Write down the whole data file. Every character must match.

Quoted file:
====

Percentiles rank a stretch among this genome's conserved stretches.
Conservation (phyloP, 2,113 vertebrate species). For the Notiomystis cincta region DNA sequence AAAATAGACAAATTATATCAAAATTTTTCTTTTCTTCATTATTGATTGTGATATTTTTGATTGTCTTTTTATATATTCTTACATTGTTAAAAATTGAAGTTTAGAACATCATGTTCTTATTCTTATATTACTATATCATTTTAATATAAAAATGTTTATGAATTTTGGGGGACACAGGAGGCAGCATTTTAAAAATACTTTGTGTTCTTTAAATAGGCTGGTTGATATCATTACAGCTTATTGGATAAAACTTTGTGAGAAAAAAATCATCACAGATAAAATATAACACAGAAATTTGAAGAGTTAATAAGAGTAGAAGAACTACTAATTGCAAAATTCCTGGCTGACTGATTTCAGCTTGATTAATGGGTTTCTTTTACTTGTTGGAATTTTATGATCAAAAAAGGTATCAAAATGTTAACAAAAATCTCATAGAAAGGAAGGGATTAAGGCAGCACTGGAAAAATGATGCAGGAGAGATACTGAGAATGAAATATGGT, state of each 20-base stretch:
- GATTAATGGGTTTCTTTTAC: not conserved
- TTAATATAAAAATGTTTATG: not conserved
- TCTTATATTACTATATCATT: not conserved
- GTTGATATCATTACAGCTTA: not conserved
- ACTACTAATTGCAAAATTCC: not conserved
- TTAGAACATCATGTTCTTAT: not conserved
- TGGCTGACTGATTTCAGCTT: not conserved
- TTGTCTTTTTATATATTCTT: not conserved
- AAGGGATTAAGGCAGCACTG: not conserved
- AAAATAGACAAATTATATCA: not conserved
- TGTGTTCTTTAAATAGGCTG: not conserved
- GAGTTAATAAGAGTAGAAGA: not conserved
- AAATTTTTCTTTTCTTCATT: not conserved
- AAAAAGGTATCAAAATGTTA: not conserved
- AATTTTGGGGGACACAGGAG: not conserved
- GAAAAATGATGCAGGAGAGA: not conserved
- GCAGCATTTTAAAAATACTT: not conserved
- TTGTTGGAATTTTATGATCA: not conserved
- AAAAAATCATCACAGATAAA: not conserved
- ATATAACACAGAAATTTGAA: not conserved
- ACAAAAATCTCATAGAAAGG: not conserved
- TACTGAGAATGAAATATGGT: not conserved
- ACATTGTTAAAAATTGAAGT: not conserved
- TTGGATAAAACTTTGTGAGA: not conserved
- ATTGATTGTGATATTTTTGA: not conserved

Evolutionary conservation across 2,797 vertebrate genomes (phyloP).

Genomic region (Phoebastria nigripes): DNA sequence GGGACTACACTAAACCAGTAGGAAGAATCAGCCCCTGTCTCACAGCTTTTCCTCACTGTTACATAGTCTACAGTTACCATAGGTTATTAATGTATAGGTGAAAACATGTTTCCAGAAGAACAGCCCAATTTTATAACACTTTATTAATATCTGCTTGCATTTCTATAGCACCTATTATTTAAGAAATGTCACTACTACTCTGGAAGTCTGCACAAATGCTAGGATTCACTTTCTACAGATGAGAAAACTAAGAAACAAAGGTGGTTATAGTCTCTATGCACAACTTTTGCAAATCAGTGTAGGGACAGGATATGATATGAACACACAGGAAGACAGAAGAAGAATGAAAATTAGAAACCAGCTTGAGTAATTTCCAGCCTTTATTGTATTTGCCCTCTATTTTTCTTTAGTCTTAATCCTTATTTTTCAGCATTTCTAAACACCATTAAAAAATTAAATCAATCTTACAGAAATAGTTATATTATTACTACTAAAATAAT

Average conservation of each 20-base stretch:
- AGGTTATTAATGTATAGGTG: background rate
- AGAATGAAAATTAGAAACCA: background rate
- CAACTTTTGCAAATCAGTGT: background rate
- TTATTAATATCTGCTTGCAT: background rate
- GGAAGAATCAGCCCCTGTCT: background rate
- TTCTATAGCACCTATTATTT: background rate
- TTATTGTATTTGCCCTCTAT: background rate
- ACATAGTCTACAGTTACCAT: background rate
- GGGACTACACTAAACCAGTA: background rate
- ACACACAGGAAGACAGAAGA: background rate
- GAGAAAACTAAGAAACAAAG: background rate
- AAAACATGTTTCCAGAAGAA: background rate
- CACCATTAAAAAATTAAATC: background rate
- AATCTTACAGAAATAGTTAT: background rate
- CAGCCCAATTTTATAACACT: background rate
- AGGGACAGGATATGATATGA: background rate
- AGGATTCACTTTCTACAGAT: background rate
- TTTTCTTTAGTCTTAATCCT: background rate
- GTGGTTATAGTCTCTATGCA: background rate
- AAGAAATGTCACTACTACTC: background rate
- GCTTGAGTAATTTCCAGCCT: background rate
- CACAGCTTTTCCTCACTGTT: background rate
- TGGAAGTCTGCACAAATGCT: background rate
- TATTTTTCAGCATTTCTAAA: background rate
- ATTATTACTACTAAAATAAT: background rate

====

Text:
Percentiles rank a stretch among this genome's conserved stretches.
Conservation (phyloP, 2,113 vertebrate species). For the Notiomystis cincta region DNA sequence AAAATAGACAAATTATATCAAAATTTTTCTTTTCTTCATTATTGATTGTGATATTTTTGATTGTCTTTTTATATATTCTTACATTGTTAAAAATTGAAGTTTAGAACATCATGTTCTTATTCTTATATTACTATATCATTTTAATATAAAAATGTTTATGAATTTTGGGGGACACAGGAGGCAGCATTTTAAAAATACTTTGTGTTCTTTAAATAGGCTGGTTGATATCATTACAGCTTATTGGATAAAACTTTGTGAGAAAAAAATCATCACAGATAAAATATAACACAGAAATTTGAAGAGTTAATAAGAGTAGAAGAACTACTAATTGCAAAATTCCTGGCTGACTGATTTCAGCTTGATTAATGGGTTTCTTTTACTTGTTGGAATTTTATGATCAAAAAAGGTATCAAAATGTTAACAAAAATCTCATAGAAAGGAAGGGATTAAGGCAGCACTGGAAAAATGATGCAGGAGAGATACTGAGAATGAAATATGGT, state of each 20-base stretch:
- GATTAATGGGTTTCTTTTAC: not conserved
- TTAATATAAAAATGTTTATG: not conserved
- TCTTATATTACTATATCATT: not conserved
- GTTGATATCATTACAGCTTA: not conserved
- ACTACTAATTGCAAAATTCC: not conserved
- TTAGAACATCATGTTCTTAT: not conserved
- TGGCTGACTGATTTCAGCTT: not conserved
- TTGTCTTTTTATATATTCTT: not conserved
- AAGGGATTAAGGCAGCACTG: not conserved
- AAAATAGACAAATTATATCA: not conserved
- TGTGTTCTTTAAATAGGCTG: not conserved
- GAGTTAATAAGAGTAGAAGA: not conserved
- AAATTTTTCTTTTCTTCATT: not conserved
- AAAAAGGTATCAAAATGTTA: not conserved
- AATTTTGGGGGACACAGGAG: not conserved
- GAAAAATGATGCAGGAGAGA: not conserved
- GCAGCATTTTAAAAATACTT: not conserved
- TTGTTGGAATTTTATGATCA: not conserved
- AAAAAATCATCACAGATAAA: not conserved
- ATATAACACAGAAATTTGAA: not conserved
- ACAAAAATCTCATAGAAAGG: not conserved
- TACTGAGAATGAAATATGGT: not conserved
- ACATTGTTAAAAATTGAAGT: not conserved
- TTGGATAAAACTTTGTGAGA: not conserved
- ATTGATTGTGATATTTTTGA: not conserved

Evolutionary conservation across 2,797 vertebrate genomes (phyloP).

Genomic region (Phoebastria nigripes): DNA sequence GGGACTACACTAAACCAGTAGGAAGAATCAGCCCCTGTCTCACAGCTTTTCCTCACTGTTACATAGTCTACAGTTACCATAGGTTATTAATGTATAGGTGAAAACATGTTTCCAGAAGAACAGCCCAATTTTATAACACTTTATTAATATCTGCTTGCATTTCTATAGCACCTATTATTTAAGAAATGTCACTACTACTCTGGAAGTCTGCACAAATGCTAGGATTCACTTTCTACAGATGAGAAAACTAAGAAACAAAGGTGGTTATAGTCTCTATGCACAACTTTTGCAAATCAGTGTAGGGACAGGATATGATATGAACACACAGGAAGACAGAAGAAGAATGAAAATTAGAAACCAGCTTGAGTAATTTCCAGCCTTTATTGTATTTGCCCTCTATTTTTCTTTAGTCTTAATCCTTATTTTTCAGCATTTCTAAACACCATTAAAAAATTAAATCAATCTTACAGAAATAGTTATATTATTACTACTAAAATAAT

Average conservation of each 20-base stretch:
- AGGTTATTAATGTATAGGTG: background rate
- AGAATGAAAATTAGAAACCA: background rate
- CAACTTTTGCAAATCAGTGT: background rate
- TTATTAATATCTGCTTGCAT: background rate
- GGAAGAATCAGCCCCTGTCT: background rate
- TTCTATAGCACCTATTATTT: background rate
- TTATTGTATTTGCCCTCTAT: background rate
- ACATAGTCTACAGTTACCAT: background rate
- GGGACTACACTAAACCAGTA: background rate
- ACACACAGGAAGACAGAAGA: background rate
- GAGAAAACTAAGAAACAAAG: background rate
- AAAACATGTTTCCAGAAGAA: background rate
- CACCATTAAAAAATTAAATC: background rate
- AATCTTACAGAAATAGTTAT: background rate
- CAGCCCAATTTTATAACACT: background rate
- AGGGACAGGATATGATATGA: background rate
- AGGATTCACTTTCTACAGAT: background rate
- TTTTCTTTAGTCTTAATCCT: background rate
- GTGGTTATAGTCTCTATGCA: background rate
- AAGAAATGTCACTACTACTC: background rate
- GCTTGAGTAATTTCCAGCCT: background rate
- CACAGCTTTTCCTCACTGTT: background rate
- TGGAAGTCTGCACAAATGCT: background rate
- TATTTTTCAGCATTTCTAAA: background rate
- ATTATTACTACTAAAATAAT: background rate